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decade 2, electric boogaloo

4 min

I’m turning 30 this Saturday, which is cool. I get to act like my birthday is a big deal for the first time in nine years.

Last year, on the much less important 29th birthday, I set a goal: I wanted to get 30 rejections before my 30th birthday. This was inspired by a tweet that I can no longer remember the source of: someone out there had set an arbitrary rejection goal for themselves, which had the magical result of getting them to apply for a lot more opportunities. At the time, I was halfway through an internship that was helping me transition out of academia and into science writing, but I was really unsure of where it would take me. I was living in New York for an indefinite amount of time, trying to figure out if I would be able to get another internship or somehow line up a job that could get me back to Massachusetts. Getting myself to actively seek rejection was pretty much the only way to barrel through the anxiety of all that, especially when it became clear that I was going to have to embrace the freelance lifestyle to be able to pursue my own career goals while moving back to western Mass.

I have a list in my journal documenting my progress on this goal. My first rejection came in November, for a fellowship that my undergrad had just started for people seeking career experience out of academia. I’m not going to lie: I’m bitter about this one, partly because I really believed in my proposal, and partly because I’m worried that I was wrong to believe in my proposal. Going further down the list, there’s a paper rejection or two in there, before I finally got free. And when it comes to the internship/job search, there are a few non-responses, some straightforward “Thank you for applying, unfortunately…,” and a few interviews that ended with being told I lost out to the favorite. I also included some more minor opportunities that I was trying to make for myself, things you wouldn’t necessarily consider rejections, but that reflected the fact that I was trying to get out of my comfort zone.

The end result is 19 rejections, which is something I’m both proud of and disappointed in. The good part are the successes that have made it so I don’t have as much time or necessity to apply for more things. But I also harbor this fantasy of having tried harder to fail, to have pushed harder on ideas or opportunities that are so out of my league that I could have left my 20s filled with the unearned confidence of my cat, convinced he deserves a second dinner each night despite the history he has surely become accustomed to. Like maybe I should have gone all out and submitted a short story to The New Yorker just for the hell of it, despite the fact that I have no interest in writing a short story.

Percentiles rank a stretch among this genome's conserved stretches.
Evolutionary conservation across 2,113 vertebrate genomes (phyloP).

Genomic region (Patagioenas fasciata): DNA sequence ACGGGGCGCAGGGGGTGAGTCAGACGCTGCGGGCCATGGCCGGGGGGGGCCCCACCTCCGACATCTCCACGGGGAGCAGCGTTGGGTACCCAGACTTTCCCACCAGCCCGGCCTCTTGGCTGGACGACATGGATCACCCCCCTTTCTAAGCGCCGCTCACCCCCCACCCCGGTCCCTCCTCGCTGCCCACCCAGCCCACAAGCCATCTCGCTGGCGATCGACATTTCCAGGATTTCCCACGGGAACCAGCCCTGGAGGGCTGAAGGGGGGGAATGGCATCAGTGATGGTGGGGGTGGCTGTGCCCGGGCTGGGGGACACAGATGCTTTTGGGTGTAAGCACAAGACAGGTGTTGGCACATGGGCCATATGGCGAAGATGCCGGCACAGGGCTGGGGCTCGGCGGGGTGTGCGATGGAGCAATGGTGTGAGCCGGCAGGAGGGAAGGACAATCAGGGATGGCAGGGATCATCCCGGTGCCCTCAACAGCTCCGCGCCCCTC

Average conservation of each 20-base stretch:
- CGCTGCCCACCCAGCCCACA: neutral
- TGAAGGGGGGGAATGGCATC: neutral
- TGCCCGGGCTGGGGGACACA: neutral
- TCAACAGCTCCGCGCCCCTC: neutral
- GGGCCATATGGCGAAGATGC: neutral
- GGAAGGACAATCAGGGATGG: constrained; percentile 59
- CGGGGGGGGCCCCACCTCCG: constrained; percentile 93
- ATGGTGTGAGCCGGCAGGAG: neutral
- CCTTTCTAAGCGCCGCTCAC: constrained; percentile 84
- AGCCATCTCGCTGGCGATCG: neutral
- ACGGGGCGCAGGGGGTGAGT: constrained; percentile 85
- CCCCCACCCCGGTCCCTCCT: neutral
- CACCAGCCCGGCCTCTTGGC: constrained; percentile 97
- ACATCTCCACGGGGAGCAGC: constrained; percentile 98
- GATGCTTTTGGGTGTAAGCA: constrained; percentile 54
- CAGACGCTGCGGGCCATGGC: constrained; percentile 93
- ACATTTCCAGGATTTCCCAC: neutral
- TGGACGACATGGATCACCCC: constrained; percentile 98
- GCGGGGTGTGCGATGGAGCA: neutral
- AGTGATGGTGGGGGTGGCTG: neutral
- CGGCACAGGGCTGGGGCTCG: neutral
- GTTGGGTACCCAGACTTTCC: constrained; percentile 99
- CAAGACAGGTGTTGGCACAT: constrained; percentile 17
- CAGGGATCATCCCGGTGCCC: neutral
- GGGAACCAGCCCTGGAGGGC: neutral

At the end of college, I applied to a crapton of grad schools and was rejected from most of them. It felt like shit, and it informed a lot of what felt shitty about my early 20s—the insecurity, the uncertainty, and the resulting impulse to avoid. The thing is that all those rejections, justified or unjustified as they might have been at the time, ended up having no real correlation to how I ended up doing in grad school. So I’m trying to just do that thing now where I assume that I’m fine, that my work is good. And more importantly, it’s the job of someone else to reject me, not my own. I’ve submitted a lot of applications motivated almost by resentment, fully expecting to be rejected but demanding that someone else put the work in of reading my application first.

So anyway, to clumsily close out, I like to whine about how shitty it was to be in my early 20s. But I do owe a lot to that period of my life. In the first half of that decade, I studied abroad, graduated college, moved across the country, started grad school, and got married. I also got a cat, so decade well spent.

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